We provides guidance below on particular issues to which a Jersey based financial service provider in receipt of such a third party notice, or individual taxpayer, should be alive. We would, however, note at the outset that general guidance is no substitute for legal advice, which it will be prudent to obtain as soon as notice is served, particularly given the very tight timescales that apply.

Don’t delay in preparing the response

A recipient of a notice should give the notice immediate attention – under the applicable Jersey Regulations, the timescales to comply with and challenge a notice are both very tight: notices can require compliance within 15 days of being given; and, similarly, any Court challenge against the notice can only be made by way of judicial review proceedings against the Comptroller (in respect of its decision to issue a notice on the basis of a request received under a TIEA or the CMAA), and an application to the Court for permission to bring such proceedings must be filed within no more than 14 days of the notice being received.

Complying with the notice will inevitably take time, given the need to consider the scope of the information requested (which can cover a number of years) and to collate whatever is responsive to the notice. Similarly, engaging with the Comptroller and (assuming it is not possible to persuade the Comptroller of any shortcomings in the notice) then preparing the necessary application to seek permission to commence judicial review proceedings will take a number of days, not least due to the need to provide a detailed affidavit in support.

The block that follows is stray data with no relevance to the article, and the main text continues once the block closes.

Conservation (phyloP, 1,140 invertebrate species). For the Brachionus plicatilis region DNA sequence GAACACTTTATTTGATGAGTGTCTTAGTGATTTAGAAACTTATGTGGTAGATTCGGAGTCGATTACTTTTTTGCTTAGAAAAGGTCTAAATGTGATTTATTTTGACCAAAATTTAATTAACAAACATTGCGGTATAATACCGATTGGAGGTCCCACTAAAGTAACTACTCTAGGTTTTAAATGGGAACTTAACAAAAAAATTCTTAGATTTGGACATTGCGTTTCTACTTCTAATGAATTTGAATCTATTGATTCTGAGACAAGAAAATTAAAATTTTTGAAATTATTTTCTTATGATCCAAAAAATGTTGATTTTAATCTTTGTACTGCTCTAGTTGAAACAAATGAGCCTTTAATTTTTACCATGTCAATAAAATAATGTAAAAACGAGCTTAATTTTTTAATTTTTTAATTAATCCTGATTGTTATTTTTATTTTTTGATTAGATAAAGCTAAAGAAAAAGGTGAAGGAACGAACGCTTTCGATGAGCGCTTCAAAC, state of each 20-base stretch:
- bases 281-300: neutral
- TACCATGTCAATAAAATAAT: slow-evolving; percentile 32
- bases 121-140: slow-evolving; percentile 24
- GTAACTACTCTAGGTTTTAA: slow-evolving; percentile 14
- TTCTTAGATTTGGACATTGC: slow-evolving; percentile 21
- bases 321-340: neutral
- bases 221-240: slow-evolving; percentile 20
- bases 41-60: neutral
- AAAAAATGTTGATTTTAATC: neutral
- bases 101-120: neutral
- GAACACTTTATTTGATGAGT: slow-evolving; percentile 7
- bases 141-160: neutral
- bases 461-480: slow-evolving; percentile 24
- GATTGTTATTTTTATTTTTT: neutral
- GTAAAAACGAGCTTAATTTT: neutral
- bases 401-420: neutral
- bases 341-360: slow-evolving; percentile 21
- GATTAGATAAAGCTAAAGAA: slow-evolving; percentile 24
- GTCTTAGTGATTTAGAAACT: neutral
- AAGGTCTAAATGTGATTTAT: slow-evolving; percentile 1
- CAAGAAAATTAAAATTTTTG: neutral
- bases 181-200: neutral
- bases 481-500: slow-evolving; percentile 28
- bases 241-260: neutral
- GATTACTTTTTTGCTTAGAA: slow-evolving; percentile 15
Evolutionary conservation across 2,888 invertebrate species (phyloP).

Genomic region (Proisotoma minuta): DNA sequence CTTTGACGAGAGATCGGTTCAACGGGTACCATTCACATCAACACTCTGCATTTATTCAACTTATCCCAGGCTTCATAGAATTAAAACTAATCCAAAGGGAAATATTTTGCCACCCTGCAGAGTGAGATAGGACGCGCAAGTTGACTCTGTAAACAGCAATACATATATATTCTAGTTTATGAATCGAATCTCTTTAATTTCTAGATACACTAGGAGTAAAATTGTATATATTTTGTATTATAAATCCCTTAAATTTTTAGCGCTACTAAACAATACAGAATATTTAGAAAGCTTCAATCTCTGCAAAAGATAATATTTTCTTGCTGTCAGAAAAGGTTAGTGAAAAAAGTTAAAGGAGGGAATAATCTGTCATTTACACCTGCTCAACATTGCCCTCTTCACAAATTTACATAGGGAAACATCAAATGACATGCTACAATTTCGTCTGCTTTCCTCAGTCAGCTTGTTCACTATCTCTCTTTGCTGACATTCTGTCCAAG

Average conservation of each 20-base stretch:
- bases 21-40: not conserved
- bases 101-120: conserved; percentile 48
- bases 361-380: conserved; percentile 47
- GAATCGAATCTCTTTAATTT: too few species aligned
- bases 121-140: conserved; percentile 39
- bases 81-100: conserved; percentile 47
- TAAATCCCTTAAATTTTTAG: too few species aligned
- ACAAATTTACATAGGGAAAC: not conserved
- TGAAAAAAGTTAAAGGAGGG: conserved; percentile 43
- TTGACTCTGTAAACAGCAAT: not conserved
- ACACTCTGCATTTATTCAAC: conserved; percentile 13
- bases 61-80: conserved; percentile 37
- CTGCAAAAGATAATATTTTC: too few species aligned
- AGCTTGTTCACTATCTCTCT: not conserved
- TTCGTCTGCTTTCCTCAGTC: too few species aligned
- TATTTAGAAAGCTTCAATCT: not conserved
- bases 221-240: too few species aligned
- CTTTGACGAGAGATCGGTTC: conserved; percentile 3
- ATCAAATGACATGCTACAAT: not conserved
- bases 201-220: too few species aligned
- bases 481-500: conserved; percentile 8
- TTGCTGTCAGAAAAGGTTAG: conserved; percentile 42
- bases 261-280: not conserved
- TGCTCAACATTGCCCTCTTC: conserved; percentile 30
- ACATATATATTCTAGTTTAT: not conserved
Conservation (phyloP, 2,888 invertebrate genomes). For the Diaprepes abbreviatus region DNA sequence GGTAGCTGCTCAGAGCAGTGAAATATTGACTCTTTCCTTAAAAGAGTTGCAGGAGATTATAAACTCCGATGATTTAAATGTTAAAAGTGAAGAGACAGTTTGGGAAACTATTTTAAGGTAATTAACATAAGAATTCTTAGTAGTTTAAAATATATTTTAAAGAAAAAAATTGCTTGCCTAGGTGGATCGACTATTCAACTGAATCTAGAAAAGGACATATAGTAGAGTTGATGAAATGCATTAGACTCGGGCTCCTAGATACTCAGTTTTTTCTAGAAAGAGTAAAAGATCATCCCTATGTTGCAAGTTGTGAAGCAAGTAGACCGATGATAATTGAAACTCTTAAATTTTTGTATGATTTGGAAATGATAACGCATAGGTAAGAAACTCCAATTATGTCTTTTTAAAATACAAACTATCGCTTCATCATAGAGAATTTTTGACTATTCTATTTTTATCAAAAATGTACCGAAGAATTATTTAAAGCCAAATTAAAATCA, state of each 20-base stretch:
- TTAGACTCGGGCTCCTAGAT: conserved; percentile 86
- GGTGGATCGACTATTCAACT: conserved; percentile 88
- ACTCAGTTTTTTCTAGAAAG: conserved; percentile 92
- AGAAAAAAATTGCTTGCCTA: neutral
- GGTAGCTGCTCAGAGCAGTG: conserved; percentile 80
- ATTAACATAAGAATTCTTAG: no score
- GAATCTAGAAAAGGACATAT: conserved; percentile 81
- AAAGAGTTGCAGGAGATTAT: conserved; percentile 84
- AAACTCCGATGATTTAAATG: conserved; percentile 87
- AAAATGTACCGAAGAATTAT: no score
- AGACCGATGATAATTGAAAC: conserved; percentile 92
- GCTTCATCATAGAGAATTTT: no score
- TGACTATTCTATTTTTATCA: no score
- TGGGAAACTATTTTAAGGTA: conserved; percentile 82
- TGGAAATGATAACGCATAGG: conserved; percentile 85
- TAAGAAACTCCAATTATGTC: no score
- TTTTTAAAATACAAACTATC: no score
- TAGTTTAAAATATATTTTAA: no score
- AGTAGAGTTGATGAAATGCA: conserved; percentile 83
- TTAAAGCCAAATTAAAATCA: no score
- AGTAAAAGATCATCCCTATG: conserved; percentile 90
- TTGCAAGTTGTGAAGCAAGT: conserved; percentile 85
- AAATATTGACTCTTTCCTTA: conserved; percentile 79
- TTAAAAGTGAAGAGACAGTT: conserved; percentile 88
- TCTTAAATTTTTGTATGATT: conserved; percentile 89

Even if the recipient of a notice from the Comptroller (or the taxpayer to which the notice relates) wishes to challenge it in Court, the obligation on the recipient to provide the requested information to the Comptroller within the stipulated time-frame remains in full force. The filing of an application for permission to seek judicial review does, however, preserve the status quo because it prevents the Comptroller from forwarding the requested information to the foreign tax authority, until after the application for judicial review has been determined (or withdrawn).

If an application for permission to apply for judicial review is not brought timeously (within 14 days of the notice being received by the applicant, which in the case of the taxpayer is likely to be a date sometime after the financial service provider receives the original notice) the ability to obtain leave to bring the application out of time is yet to be tested before the Royal Court. Therefore, the imperative is to meet the deadlines provided in the Regulations. A further imperative on the third party service provider to comply with a notice is the potential sanction of up to 12 months imprisonment and a fine for failing to comply with a notice within the stipulated time periods.

Assess what tax information must be provided